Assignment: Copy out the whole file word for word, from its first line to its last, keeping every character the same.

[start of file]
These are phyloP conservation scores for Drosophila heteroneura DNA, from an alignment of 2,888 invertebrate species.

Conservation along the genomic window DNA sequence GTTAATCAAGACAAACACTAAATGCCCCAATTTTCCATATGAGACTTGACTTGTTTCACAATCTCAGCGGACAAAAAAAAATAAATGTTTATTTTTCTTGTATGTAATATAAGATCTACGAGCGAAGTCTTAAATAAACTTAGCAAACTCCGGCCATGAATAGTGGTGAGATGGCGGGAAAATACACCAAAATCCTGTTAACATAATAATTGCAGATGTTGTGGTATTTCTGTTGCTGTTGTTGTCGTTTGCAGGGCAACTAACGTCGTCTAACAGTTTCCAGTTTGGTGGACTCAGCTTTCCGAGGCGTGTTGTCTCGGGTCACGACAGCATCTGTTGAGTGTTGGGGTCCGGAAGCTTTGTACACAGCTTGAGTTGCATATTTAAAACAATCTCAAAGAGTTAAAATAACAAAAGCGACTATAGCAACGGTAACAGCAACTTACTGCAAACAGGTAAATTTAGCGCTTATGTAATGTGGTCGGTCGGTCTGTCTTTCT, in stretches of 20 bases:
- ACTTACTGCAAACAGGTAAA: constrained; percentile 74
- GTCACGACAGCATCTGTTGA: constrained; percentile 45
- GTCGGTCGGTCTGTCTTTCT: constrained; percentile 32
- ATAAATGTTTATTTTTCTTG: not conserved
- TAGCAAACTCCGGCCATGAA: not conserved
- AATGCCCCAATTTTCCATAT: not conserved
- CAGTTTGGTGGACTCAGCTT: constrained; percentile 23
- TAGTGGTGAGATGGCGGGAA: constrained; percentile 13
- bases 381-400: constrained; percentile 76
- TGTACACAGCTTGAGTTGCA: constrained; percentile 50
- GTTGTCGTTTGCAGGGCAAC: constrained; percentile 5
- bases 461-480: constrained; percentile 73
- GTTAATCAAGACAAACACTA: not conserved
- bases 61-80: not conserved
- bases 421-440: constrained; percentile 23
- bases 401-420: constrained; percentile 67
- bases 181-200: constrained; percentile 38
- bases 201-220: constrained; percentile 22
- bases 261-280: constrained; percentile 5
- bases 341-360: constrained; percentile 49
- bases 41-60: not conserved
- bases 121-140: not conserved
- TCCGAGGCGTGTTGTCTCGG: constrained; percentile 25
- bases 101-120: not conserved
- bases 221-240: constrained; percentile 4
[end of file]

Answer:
These are phyloP conservation scores for Drosophila heteroneura DNA, from an alignment of 2,888 invertebrate species.

Conservation along the genomic window DNA sequence GTTAATCAAGACAAACACTAAATGCCCCAATTTTCCATATGAGACTTGACTTGTTTCACAATCTCAGCGGACAAAAAAAAATAAATGTTTATTTTTCTTGTATGTAATATAAGATCTACGAGCGAAGTCTTAAATAAACTTAGCAAACTCCGGCCATGAATAGTGGTGAGATGGCGGGAAAATACACCAAAATCCTGTTAACATAATAATTGCAGATGTTGTGGTATTTCTGTTGCTGTTGTTGTCGTTTGCAGGGCAACTAACGTCGTCTAACAGTTTCCAGTTTGGTGGACTCAGCTTTCCGAGGCGTGTTGTCTCGGGTCACGACAGCATCTGTTGAGTGTTGGGGTCCGGAAGCTTTGTACACAGCTTGAGTTGCATATTTAAAACAATCTCAAAGAGTTAAAATAACAAAAGCGACTATAGCAACGGTAACAGCAACTTACTGCAAACAGGTAAATTTAGCGCTTATGTAATGTGGTCGGTCGGTCTGTCTTTCT, in stretches of 20 bases:
- ACTTACTGCAAACAGGTAAA: constrained; percentile 74
- GTCACGACAGCATCTGTTGA: constrained; percentile 45
- GTCGGTCGGTCTGTCTTTCT: constrained; percentile 32
- ATAAATGTTTATTTTTCTTG: not conserved
- TAGCAAACTCCGGCCATGAA: not conserved
- AATGCCCCAATTTTCCATAT: not conserved
- CAGTTTGGTGGACTCAGCTT: constrained; percentile 23
- TAGTGGTGAGATGGCGGGAA: constrained; percentile 13
- bases 381-400: constrained; percentile 76
- TGTACACAGCTTGAGTTGCA: constrained; percentile 50
- GTTGTCGTTTGCAGGGCAAC: constrained; percentile 5
- bases 461-480: constrained; percentile 73
- GTTAATCAAGACAAACACTA: not conserved
- bases 61-80: not conserved
- bases 421-440: constrained; percentile 23
- bases 401-420: constrained; percentile 67
- bases 181-200: constrained; percentile 38
- bases 201-220: constrained; percentile 22
- bases 261-280: constrained; percentile 5
- bases 341-360: constrained; percentile 49
- bases 41-60: not conserved
- bases 121-140: not conserved
- TCCGAGGCGTGTTGTCTCGG: constrained; percentile 25
- bases 101-120: not conserved
- bases 221-240: constrained; percentile 4